Time & Attendance
By Ed Frauenheim
Jun. 25, 2009
Allen Stone is ready to leave HR.
Years of playing the hatchet man during layoffs with little influence on how companies downsize have him fed up with the field. In this recession, the Ludington, Michigan, resident laid off about 200 people at the mining company he worked for as an HR director, before getting a pink slip himself in January. Now the 40-year veteran of the profession is remaking himself as a consultant.
“We’re being used a lot,” Stone, 61, says of HR practitioners. “It’s been a lot of trying to clean up, in companies that have been mismanaged.”
Stone is not alone. Laying people off in this recession has caused a significant portion of HR professionals to consider exiting the field, according to Workforce Management’s HR Anxiety Survey. The study asked whether HR professionals’ experiences in conducting layoffs had prompted them to think about changing careers or moving to a different, non-HR role in their company. Most said no, but 37 percent answered affirmatively. Just over a quarter of the respondents acknowledged “some thought” about changing careers or roles, while an additional 9 percent said they’d given “serious consideration” to a switch. Three percent said they had begun the process of changing their career or role.
Leaving a profession typically signals dissatisfaction with more than merely one’s job or boss, says John Boudreau, management professor at the University of Southern California. He says HR practitioners’ musings about moving out of the field could have to do with perceptions that HR is regressing to a reactive, delivery-oriented role, rather than rising to a more strategic stature.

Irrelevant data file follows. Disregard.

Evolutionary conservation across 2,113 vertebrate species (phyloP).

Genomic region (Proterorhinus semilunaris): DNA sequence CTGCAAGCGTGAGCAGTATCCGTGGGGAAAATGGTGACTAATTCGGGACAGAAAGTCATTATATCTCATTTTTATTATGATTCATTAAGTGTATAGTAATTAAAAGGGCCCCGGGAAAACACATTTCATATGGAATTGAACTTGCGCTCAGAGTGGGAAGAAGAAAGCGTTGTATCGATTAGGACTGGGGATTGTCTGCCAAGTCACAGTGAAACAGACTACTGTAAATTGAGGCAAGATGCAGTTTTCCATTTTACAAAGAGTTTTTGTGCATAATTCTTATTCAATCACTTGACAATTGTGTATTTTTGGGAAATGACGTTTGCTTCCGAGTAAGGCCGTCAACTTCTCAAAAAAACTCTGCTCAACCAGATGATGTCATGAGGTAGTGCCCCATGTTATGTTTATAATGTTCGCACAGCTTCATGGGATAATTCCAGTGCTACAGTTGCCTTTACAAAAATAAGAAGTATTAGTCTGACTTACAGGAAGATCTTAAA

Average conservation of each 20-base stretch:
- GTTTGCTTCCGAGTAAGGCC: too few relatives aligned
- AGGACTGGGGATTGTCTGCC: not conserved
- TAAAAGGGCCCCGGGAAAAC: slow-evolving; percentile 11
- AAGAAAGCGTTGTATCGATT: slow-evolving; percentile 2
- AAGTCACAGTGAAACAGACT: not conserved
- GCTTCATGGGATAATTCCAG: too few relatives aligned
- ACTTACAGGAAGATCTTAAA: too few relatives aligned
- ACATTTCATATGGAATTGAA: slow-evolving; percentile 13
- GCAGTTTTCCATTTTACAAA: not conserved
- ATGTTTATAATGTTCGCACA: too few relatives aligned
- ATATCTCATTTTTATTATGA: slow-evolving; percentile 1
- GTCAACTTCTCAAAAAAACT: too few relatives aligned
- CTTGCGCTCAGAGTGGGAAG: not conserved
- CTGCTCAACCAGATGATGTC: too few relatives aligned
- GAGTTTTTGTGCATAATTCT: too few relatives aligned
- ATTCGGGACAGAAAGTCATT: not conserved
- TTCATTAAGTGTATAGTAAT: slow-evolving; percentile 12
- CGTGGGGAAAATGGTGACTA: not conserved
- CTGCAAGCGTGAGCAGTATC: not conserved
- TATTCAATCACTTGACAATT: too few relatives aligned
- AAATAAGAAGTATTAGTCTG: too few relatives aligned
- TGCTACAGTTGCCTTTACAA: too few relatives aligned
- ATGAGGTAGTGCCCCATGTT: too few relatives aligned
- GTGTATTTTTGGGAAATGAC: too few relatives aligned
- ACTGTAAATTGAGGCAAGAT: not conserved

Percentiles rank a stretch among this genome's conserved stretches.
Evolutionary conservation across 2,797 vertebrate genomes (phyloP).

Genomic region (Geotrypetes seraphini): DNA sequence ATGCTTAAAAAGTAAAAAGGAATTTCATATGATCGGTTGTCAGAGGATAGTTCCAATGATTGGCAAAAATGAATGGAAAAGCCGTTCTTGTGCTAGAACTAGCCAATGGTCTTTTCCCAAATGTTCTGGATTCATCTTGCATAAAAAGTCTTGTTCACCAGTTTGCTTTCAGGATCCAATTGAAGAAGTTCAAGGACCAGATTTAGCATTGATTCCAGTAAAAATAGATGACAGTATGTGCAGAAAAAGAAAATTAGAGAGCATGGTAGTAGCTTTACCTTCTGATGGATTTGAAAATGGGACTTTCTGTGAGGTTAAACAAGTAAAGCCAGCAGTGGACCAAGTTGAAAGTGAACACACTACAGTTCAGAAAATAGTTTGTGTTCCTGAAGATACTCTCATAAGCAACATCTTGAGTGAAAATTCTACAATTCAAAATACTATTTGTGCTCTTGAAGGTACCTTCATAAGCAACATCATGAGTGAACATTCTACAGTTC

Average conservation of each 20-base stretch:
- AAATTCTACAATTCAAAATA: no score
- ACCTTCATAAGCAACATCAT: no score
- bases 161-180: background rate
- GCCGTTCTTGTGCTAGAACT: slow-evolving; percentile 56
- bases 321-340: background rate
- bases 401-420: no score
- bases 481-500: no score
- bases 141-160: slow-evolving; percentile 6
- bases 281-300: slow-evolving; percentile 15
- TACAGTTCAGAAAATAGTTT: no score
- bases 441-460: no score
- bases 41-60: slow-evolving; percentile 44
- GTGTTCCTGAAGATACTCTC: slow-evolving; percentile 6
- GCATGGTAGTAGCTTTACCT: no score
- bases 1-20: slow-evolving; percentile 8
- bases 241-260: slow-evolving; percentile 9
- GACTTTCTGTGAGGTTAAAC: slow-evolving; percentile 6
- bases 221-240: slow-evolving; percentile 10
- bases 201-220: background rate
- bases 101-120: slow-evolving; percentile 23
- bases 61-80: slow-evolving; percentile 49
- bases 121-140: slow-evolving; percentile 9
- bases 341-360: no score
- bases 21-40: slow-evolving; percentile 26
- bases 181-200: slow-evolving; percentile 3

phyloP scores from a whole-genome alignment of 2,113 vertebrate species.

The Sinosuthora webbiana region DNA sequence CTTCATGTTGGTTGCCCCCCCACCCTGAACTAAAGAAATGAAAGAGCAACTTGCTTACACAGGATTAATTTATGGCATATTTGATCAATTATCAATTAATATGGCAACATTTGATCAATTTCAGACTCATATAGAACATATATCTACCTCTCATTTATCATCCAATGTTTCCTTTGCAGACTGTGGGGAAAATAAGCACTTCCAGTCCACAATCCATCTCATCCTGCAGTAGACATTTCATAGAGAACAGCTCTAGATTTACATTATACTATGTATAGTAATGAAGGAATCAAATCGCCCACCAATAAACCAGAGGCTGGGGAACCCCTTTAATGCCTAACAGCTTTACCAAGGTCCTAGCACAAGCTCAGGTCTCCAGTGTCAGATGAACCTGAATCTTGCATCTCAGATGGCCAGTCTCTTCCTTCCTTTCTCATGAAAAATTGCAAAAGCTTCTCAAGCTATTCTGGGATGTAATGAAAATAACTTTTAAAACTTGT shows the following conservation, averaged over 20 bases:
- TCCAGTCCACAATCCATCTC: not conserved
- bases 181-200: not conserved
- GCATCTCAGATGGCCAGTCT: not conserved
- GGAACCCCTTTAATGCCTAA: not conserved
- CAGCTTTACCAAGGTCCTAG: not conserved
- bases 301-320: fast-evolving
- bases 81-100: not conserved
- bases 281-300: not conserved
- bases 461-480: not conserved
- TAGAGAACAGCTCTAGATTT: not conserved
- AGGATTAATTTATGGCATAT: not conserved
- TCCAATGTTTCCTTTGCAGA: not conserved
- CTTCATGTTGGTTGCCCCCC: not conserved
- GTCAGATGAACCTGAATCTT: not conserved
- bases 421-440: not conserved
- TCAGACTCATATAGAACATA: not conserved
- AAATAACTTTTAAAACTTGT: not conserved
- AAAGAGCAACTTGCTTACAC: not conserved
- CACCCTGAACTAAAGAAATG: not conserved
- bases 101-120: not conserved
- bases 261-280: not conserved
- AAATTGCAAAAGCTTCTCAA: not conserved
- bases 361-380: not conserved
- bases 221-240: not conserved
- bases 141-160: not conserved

“The layoff question may be a microcosm of that question of whether the field is advancing,” Boudreau says. Fred Foulkes, management professor at Boston University, says he’s not surprised a substantial number of HR professionals are thinking about leaving their jobs. HR practitioners are being asked to execute layoffs even though they may favor alternative cost-trimming steps such as furloughs or pay cuts, he says. “Some of them are doing things they don’t necessarily agree with,” Foulkes says.
One HR official with 20 years in the field used to view layoffs in a hopeful light. Speaking on condition of anonymity, she said she could see the cuts as good for people losing jobs—she figured new doors would open for them. But in the past decade, layoffs have lost their luster for her.
“I’ve become much more cynical over the years,” she says. “It’s the easy way to reduce costs quickly.”
The official recently left an organization as an HR director. During her last year there, she estimates she spent 70 percent of her time laying off employees.
Although she just started a new HR director job at a technology company in Texas, she’s not sure how long she’ll stay.
“The prevailing theme when you look at my résumé is, I’ve laid off people,” she says. “I’m really, really looking at getting out of the profession.”
Workforce Management, June 22, 2009, p. 20 — Subscribe Now!
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